Thursday, 5 May 2016

Uncle Cyril Orwin and the Second World War

Today is the 5th of May, bevrijdings dag in the Netherlands, the day that the 2nd World War ended here in Europe. Above is a drawing of my uncle Cyril, my Mum's elder brother, drawn by a fellow prisoner of war in Stalag VII.
Cyril William Orwin was born on the 13th February 1923 in Kingston upon Hull, the eldest child of Herbert Cyril Orwin and Violet Orwin nee Popplewell. In 1939 after finishing his education he won an apprenticeship to the Royal Airforce, he was sixteen years old.
Cyril did some of his training in Canada and I have a wonderful photo of him flying a Harvard and taken by a fellow pilot.
Uncle Cyril was shot down on the 10th September 1944. He was flying back from a reconisence mission, and was flying over the Hoek of Holland when he saw a military train, he flew low over the train to see whether he could take a shot of it but on the last carriage there was a large machine gun which gunned him down. He was thankfully close to the coast and was able to crash into the sea, and he was also able to loosen his seat belts. He was pulled out of his wreak by German soldiers and taken captive and interrogated, probably in the Fort at the Hoek of Holland.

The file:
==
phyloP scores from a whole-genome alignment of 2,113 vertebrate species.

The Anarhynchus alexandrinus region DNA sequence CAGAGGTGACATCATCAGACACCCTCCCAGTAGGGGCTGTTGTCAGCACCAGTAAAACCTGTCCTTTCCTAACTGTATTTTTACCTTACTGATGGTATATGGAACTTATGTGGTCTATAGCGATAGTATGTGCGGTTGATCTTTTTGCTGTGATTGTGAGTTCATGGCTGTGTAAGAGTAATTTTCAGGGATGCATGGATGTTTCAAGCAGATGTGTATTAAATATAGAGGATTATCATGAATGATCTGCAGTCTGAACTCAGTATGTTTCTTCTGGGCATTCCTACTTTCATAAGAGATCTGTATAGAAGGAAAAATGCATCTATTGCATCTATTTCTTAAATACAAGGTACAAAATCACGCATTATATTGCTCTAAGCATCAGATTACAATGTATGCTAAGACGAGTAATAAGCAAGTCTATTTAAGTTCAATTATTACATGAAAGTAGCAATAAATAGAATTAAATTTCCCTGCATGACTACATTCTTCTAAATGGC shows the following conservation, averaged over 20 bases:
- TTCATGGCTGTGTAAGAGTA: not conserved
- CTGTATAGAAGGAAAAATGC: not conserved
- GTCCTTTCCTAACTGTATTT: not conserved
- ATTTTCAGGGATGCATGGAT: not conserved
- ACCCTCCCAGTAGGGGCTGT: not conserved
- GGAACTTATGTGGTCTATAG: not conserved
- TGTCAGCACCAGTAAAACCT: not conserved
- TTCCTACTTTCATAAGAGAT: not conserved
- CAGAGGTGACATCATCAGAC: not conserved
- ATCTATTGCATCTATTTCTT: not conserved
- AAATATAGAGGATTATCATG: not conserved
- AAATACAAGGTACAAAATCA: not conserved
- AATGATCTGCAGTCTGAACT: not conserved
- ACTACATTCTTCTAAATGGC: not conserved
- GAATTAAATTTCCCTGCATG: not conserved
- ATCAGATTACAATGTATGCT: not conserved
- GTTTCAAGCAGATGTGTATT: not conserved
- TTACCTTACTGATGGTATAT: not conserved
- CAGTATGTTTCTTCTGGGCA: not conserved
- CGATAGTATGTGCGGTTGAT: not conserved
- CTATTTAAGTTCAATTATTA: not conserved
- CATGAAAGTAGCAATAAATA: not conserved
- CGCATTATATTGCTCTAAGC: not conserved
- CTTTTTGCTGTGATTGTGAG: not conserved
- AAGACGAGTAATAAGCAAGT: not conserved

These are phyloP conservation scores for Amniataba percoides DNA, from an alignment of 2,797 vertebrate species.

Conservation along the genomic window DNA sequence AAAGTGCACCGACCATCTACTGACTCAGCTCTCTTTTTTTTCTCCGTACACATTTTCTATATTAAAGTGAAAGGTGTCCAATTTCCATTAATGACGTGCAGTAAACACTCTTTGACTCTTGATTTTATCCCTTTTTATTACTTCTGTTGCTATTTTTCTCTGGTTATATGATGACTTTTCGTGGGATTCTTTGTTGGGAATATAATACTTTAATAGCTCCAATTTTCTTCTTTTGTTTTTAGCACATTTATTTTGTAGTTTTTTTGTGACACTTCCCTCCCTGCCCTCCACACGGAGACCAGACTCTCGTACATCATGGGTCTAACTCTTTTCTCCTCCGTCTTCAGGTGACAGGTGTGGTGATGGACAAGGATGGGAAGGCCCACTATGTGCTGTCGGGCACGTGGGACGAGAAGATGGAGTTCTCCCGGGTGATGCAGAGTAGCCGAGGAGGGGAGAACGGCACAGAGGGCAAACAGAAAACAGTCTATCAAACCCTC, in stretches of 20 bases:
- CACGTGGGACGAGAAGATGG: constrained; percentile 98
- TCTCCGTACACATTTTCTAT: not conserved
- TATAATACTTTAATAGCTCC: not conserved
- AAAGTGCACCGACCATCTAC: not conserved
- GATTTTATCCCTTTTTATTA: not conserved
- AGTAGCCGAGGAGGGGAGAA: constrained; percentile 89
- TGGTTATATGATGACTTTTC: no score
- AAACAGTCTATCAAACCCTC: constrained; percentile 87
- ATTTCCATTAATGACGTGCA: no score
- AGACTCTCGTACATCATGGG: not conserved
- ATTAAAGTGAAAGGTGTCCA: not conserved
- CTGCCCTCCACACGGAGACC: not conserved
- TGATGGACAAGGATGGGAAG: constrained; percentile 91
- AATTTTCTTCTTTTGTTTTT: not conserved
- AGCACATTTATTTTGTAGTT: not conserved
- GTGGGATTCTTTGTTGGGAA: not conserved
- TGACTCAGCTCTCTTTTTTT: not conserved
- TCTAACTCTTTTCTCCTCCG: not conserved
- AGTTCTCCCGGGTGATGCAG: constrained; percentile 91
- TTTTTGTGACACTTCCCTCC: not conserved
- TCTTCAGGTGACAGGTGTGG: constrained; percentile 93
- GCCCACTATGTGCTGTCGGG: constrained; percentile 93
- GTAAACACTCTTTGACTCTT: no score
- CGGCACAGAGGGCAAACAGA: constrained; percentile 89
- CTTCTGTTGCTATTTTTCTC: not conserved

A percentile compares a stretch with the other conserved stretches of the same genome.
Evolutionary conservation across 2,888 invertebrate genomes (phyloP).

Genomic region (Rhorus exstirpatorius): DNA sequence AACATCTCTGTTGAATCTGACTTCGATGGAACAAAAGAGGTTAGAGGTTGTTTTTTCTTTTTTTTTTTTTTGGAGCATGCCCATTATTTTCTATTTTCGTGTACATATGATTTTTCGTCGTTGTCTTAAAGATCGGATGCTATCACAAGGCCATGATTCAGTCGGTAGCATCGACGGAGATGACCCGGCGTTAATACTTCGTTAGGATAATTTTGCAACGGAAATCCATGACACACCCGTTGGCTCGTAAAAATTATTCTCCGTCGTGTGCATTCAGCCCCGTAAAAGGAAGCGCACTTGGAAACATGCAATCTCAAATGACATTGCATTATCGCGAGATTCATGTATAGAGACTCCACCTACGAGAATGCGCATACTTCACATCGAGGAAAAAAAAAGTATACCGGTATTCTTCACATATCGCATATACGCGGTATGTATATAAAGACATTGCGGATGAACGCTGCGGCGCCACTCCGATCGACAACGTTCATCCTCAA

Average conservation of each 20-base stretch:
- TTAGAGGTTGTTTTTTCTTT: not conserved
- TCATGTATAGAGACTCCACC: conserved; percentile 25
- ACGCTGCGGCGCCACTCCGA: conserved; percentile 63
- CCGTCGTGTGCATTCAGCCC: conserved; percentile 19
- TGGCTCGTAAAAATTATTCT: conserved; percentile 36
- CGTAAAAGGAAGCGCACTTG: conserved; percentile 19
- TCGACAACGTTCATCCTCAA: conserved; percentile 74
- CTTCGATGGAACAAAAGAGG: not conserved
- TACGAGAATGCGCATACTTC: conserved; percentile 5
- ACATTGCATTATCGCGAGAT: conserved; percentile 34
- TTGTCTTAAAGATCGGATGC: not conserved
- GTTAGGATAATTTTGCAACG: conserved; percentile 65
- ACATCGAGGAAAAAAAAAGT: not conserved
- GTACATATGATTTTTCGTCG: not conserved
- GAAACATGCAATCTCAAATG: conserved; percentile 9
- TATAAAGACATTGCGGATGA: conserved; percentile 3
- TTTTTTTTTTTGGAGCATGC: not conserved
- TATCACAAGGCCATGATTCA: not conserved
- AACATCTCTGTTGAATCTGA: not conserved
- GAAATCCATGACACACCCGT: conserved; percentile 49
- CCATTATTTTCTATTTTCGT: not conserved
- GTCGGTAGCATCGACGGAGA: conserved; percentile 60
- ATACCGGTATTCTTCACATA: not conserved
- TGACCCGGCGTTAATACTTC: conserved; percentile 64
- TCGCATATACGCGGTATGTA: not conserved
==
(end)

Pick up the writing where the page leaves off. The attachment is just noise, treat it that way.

This is the official R.A.F. report of his crash and capture - " 10 September 1944

Between 13.55 and 15.45 hours 24 Tempests were sent out for an armed recognizance  flight over the Netherlands. Ships, trains and other ground targets were attacked. One Tempest had to make an emergency landing in the Sea SW of The Hague. The flyer was able to save himself.

The Tempest that was lost was from Number 3 squadron and it was F/S. C. Orwin who came into the water south west of The Hague, he was able to save himself and was taken prisoner."

When my Grandparents where notified that he had been shot down it was not certain that he had survived the crash, thankfully a Dutch resistance worker was able to inform the British that he had survived and had been taken as a prisoner. 

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